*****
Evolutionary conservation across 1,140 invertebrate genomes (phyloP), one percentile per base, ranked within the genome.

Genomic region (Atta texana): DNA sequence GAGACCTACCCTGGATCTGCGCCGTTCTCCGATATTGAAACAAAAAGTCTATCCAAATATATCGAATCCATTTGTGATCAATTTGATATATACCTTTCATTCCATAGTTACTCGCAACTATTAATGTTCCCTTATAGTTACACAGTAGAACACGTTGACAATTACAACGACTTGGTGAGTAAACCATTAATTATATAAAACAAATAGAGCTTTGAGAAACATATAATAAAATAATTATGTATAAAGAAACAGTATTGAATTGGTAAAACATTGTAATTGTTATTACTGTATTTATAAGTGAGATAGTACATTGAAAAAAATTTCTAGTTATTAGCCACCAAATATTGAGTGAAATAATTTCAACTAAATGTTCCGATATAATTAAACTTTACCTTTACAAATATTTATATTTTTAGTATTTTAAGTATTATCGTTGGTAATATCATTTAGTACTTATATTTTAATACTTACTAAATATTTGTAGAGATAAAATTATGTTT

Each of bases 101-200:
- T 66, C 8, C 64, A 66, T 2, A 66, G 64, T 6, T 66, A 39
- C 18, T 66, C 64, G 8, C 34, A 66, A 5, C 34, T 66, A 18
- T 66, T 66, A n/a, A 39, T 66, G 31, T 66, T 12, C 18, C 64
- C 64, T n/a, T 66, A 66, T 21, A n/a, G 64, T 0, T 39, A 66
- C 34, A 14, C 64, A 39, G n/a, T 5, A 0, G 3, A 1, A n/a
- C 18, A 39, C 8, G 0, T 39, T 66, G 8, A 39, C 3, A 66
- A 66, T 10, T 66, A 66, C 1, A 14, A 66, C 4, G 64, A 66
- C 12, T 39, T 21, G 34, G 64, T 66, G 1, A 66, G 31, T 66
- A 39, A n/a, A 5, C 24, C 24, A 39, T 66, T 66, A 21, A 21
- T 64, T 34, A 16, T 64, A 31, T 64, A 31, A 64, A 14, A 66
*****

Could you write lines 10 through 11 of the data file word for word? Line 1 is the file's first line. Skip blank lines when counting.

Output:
- A 66, T 10, T 66, A 66, C 1, A 14, A 66, C 4, G 64, A 66
- C 12, T 39, T 21, G 34, G 64, T 66, G 1, A 66, G 31, T 66